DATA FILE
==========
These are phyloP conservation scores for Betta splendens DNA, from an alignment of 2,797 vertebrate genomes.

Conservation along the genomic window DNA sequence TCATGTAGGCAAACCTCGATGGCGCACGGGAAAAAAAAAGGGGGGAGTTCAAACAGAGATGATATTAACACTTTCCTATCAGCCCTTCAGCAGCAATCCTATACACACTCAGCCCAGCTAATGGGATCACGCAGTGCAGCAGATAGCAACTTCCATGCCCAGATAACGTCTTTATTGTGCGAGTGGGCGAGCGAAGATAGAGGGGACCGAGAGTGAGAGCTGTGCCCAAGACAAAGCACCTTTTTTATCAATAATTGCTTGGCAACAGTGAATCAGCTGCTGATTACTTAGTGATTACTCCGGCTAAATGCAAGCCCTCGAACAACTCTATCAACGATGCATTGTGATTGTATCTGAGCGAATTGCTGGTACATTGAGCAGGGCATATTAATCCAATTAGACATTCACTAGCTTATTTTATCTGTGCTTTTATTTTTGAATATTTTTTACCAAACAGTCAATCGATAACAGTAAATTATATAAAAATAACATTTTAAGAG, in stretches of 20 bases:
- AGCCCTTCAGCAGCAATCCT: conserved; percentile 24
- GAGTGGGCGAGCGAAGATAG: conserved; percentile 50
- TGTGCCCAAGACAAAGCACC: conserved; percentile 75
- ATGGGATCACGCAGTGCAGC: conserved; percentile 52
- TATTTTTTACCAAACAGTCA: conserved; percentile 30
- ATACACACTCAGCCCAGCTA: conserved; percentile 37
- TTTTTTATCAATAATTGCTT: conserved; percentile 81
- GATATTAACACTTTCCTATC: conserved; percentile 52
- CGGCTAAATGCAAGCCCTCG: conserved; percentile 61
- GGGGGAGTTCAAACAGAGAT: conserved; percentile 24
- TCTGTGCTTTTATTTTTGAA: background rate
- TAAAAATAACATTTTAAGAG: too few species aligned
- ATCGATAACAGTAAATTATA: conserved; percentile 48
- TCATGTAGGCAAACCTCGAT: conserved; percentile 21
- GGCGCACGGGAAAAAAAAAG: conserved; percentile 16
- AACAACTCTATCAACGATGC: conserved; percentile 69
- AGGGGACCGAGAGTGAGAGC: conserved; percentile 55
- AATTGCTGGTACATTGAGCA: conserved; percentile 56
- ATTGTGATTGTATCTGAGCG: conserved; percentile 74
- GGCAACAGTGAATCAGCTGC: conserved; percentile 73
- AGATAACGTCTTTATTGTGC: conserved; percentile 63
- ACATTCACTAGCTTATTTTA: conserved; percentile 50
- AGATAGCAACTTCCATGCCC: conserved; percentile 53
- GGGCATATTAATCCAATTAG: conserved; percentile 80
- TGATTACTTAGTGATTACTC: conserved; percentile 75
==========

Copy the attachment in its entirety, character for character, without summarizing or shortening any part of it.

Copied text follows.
These are phyloP conservation scores for Betta splendens DNA, from an alignment of 2,797 vertebrate genomes.

Conservation along the genomic window DNA sequence TCATGTAGGCAAACCTCGATGGCGCACGGGAAAAAAAAAGGGGGGAGTTCAAACAGAGATGATATTAACACTTTCCTATCAGCCCTTCAGCAGCAATCCTATACACACTCAGCCCAGCTAATGGGATCACGCAGTGCAGCAGATAGCAACTTCCATGCCCAGATAACGTCTTTATTGTGCGAGTGGGCGAGCGAAGATAGAGGGGACCGAGAGTGAGAGCTGTGCCCAAGACAAAGCACCTTTTTTATCAATAATTGCTTGGCAACAGTGAATCAGCTGCTGATTACTTAGTGATTACTCCGGCTAAATGCAAGCCCTCGAACAACTCTATCAACGATGCATTGTGATTGTATCTGAGCGAATTGCTGGTACATTGAGCAGGGCATATTAATCCAATTAGACATTCACTAGCTTATTTTATCTGTGCTTTTATTTTTGAATATTTTTTACCAAACAGTCAATCGATAACAGTAAATTATATAAAAATAACATTTTAAGAG, in stretches of 20 bases:
- AGCCCTTCAGCAGCAATCCT: conserved; percentile 24
- GAGTGGGCGAGCGAAGATAG: conserved; percentile 50
- TGTGCCCAAGACAAAGCACC: conserved; percentile 75
- ATGGGATCACGCAGTGCAGC: conserved; percentile 52
- TATTTTTTACCAAACAGTCA: conserved; percentile 30
- ATACACACTCAGCCCAGCTA: conserved; percentile 37
- TTTTTTATCAATAATTGCTT: conserved; percentile 81
- GATATTAACACTTTCCTATC: conserved; percentile 52
- CGGCTAAATGCAAGCCCTCG: conserved; percentile 61
- GGGGGAGTTCAAACAGAGAT: conserved; percentile 24
- TCTGTGCTTTTATTTTTGAA: background rate
- TAAAAATAACATTTTAAGAG: too few species aligned
- ATCGATAACAGTAAATTATA: conserved; percentile 48
- TCATGTAGGCAAACCTCGAT: conserved; percentile 21
- GGCGCACGGGAAAAAAAAAG: conserved; percentile 16
- AACAACTCTATCAACGATGC: conserved; percentile 69
- AGGGGACCGAGAGTGAGAGC: conserved; percentile 55
- AATTGCTGGTACATTGAGCA: conserved; percentile 56
- ATTGTGATTGTATCTGAGCG: conserved; percentile 74
- GGCAACAGTGAATCAGCTGC: conserved; percentile 73
- AGATAACGTCTTTATTGTGC: conserved; percentile 63
- ACATTCACTAGCTTATTTTA: conserved; percentile 50
- AGATAGCAACTTCCATGCCC: conserved; percentile 53
- GGGCATATTAATCCAATTAG: conserved; percentile 80
- TGATTACTTAGTGATTACTC: conserved; percentile 75